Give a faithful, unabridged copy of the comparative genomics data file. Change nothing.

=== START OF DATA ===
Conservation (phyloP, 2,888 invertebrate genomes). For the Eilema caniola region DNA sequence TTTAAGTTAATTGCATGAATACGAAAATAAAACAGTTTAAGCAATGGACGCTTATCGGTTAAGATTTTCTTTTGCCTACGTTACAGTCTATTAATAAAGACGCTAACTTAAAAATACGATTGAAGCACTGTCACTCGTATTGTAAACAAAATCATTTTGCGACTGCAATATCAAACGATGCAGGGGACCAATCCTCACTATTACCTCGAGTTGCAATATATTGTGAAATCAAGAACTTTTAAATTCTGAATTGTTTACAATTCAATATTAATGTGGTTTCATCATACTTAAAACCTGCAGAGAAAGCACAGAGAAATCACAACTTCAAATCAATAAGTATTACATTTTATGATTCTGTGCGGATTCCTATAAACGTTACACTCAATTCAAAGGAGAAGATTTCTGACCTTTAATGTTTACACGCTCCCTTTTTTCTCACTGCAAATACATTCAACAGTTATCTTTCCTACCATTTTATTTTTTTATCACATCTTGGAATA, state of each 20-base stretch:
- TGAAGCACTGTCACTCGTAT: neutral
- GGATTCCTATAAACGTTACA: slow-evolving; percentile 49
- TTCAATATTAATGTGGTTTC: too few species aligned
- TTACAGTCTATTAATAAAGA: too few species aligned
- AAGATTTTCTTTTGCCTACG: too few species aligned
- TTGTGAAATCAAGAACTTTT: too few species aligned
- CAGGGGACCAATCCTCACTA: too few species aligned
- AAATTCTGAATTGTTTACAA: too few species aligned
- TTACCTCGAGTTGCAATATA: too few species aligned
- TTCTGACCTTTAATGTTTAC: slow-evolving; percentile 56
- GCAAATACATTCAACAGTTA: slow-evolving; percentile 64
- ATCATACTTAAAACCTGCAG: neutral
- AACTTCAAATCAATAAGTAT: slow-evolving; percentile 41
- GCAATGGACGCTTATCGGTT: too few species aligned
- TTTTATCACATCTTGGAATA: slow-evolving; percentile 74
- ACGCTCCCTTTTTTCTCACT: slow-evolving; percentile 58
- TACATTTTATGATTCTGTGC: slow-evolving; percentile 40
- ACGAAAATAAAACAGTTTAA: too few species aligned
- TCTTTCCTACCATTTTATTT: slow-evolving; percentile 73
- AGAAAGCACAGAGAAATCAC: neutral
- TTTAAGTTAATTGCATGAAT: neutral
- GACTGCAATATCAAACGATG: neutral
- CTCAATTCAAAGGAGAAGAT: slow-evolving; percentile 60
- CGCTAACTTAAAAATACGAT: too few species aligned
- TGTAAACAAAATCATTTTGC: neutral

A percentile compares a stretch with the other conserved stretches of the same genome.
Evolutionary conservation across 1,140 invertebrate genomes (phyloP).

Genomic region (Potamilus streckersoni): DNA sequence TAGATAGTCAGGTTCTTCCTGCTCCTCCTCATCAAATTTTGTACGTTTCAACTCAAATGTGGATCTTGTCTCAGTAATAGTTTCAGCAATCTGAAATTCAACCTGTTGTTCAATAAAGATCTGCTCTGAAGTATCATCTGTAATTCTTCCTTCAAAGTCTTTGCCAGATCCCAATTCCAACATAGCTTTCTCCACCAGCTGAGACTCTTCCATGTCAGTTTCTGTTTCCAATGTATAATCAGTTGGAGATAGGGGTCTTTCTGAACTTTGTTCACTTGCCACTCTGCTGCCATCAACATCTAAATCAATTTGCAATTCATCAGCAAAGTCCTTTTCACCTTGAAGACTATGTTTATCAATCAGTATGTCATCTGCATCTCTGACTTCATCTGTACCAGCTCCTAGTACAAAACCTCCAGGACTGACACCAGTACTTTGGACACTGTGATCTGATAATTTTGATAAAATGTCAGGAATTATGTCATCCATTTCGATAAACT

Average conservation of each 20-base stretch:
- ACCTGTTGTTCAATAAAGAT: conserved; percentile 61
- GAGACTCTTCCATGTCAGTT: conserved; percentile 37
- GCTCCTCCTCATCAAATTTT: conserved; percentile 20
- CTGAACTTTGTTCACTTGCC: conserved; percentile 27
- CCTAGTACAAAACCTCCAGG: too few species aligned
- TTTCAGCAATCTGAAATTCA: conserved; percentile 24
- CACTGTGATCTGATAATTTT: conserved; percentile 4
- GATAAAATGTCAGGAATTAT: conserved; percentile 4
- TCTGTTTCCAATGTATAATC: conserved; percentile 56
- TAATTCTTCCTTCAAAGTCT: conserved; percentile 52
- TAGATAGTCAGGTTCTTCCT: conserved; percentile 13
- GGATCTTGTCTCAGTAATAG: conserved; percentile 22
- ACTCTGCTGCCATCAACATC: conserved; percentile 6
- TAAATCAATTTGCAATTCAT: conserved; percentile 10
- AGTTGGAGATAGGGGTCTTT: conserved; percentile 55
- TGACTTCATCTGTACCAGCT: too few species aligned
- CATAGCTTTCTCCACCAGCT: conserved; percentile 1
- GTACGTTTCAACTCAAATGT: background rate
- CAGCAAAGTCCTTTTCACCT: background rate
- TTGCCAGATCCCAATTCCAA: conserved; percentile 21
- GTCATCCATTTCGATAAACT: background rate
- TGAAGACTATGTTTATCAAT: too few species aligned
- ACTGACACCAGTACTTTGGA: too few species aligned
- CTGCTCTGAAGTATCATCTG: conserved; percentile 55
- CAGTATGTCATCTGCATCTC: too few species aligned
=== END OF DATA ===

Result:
Conservation (phyloP, 2,888 invertebrate genomes). For the Eilema caniola region DNA sequence TTTAAGTTAATTGCATGAATACGAAAATAAAACAGTTTAAGCAATGGACGCTTATCGGTTAAGATTTTCTTTTGCCTACGTTACAGTCTATTAATAAAGACGCTAACTTAAAAATACGATTGAAGCACTGTCACTCGTATTGTAAACAAAATCATTTTGCGACTGCAATATCAAACGATGCAGGGGACCAATCCTCACTATTACCTCGAGTTGCAATATATTGTGAAATCAAGAACTTTTAAATTCTGAATTGTTTACAATTCAATATTAATGTGGTTTCATCATACTTAAAACCTGCAGAGAAAGCACAGAGAAATCACAACTTCAAATCAATAAGTATTACATTTTATGATTCTGTGCGGATTCCTATAAACGTTACACTCAATTCAAAGGAGAAGATTTCTGACCTTTAATGTTTACACGCTCCCTTTTTTCTCACTGCAAATACATTCAACAGTTATCTTTCCTACCATTTTATTTTTTTATCACATCTTGGAATA, state of each 20-base stretch:
- TGAAGCACTGTCACTCGTAT: neutral
- GGATTCCTATAAACGTTACA: slow-evolving; percentile 49
- TTCAATATTAATGTGGTTTC: too few species aligned
- TTACAGTCTATTAATAAAGA: too few species aligned
- AAGATTTTCTTTTGCCTACG: too few species aligned
- TTGTGAAATCAAGAACTTTT: too few species aligned
- CAGGGGACCAATCCTCACTA: too few species aligned
- AAATTCTGAATTGTTTACAA: too few species aligned
- TTACCTCGAGTTGCAATATA: too few species aligned
- TTCTGACCTTTAATGTTTAC: slow-evolving; percentile 56
- GCAAATACATTCAACAGTTA: slow-evolving; percentile 64
- ATCATACTTAAAACCTGCAG: neutral
- AACTTCAAATCAATAAGTAT: slow-evolving; percentile 41
- GCAATGGACGCTTATCGGTT: too few species aligned
- TTTTATCACATCTTGGAATA: slow-evolving; percentile 74
- ACGCTCCCTTTTTTCTCACT: slow-evolving; percentile 58
- TACATTTTATGATTCTGTGC: slow-evolving; percentile 40
- ACGAAAATAAAACAGTTTAA: too few species aligned
- TCTTTCCTACCATTTTATTT: slow-evolving; percentile 73
- AGAAAGCACAGAGAAATCAC: neutral
- TTTAAGTTAATTGCATGAAT: neutral
- GACTGCAATATCAAACGATG: neutral
- CTCAATTCAAAGGAGAAGAT: slow-evolving; percentile 60
- CGCTAACTTAAAAATACGAT: too few species aligned
- TGTAAACAAAATCATTTTGC: neutral

A percentile compares a stretch with the other conserved stretches of the same genome.
Evolutionary conservation across 1,140 invertebrate genomes (phyloP).

Genomic region (Potamilus streckersoni): DNA sequence TAGATAGTCAGGTTCTTCCTGCTCCTCCTCATCAAATTTTGTACGTTTCAACTCAAATGTGGATCTTGTCTCAGTAATAGTTTCAGCAATCTGAAATTCAACCTGTTGTTCAATAAAGATCTGCTCTGAAGTATCATCTGTAATTCTTCCTTCAAAGTCTTTGCCAGATCCCAATTCCAACATAGCTTTCTCCACCAGCTGAGACTCTTCCATGTCAGTTTCTGTTTCCAATGTATAATCAGTTGGAGATAGGGGTCTTTCTGAACTTTGTTCACTTGCCACTCTGCTGCCATCAACATCTAAATCAATTTGCAATTCATCAGCAAAGTCCTTTTCACCTTGAAGACTATGTTTATCAATCAGTATGTCATCTGCATCTCTGACTTCATCTGTACCAGCTCCTAGTACAAAACCTCCAGGACTGACACCAGTACTTTGGACACTGTGATCTGATAATTTTGATAAAATGTCAGGAATTATGTCATCCATTTCGATAAACT

Average conservation of each 20-base stretch:
- ACCTGTTGTTCAATAAAGAT: conserved; percentile 61
- GAGACTCTTCCATGTCAGTT: conserved; percentile 37
- GCTCCTCCTCATCAAATTTT: conserved; percentile 20
- CTGAACTTTGTTCACTTGCC: conserved; percentile 27
- CCTAGTACAAAACCTCCAGG: too few species aligned
- TTTCAGCAATCTGAAATTCA: conserved; percentile 24
- CACTGTGATCTGATAATTTT: conserved; percentile 4
- GATAAAATGTCAGGAATTAT: conserved; percentile 4
- TCTGTTTCCAATGTATAATC: conserved; percentile 56
- TAATTCTTCCTTCAAAGTCT: conserved; percentile 52
- TAGATAGTCAGGTTCTTCCT: conserved; percentile 13
- GGATCTTGTCTCAGTAATAG: conserved; percentile 22
- ACTCTGCTGCCATCAACATC: conserved; percentile 6
- TAAATCAATTTGCAATTCAT: conserved; percentile 10
- AGTTGGAGATAGGGGTCTTT: conserved; percentile 55
- TGACTTCATCTGTACCAGCT: too few species aligned
- CATAGCTTTCTCCACCAGCT: conserved; percentile 1
- GTACGTTTCAACTCAAATGT: background rate
- CAGCAAAGTCCTTTTCACCT: background rate
- TTGCCAGATCCCAATTCCAA: conserved; percentile 21
- GTCATCCATTTCGATAAACT: background rate
- TGAAGACTATGTTTATCAAT: too few species aligned
- ACTGACACCAGTACTTTGGA: too few species aligned
- CTGCTCTGAAGTATCATCTG: conserved; percentile 55
- CAGTATGTCATCTGCATCTC: too few species aligned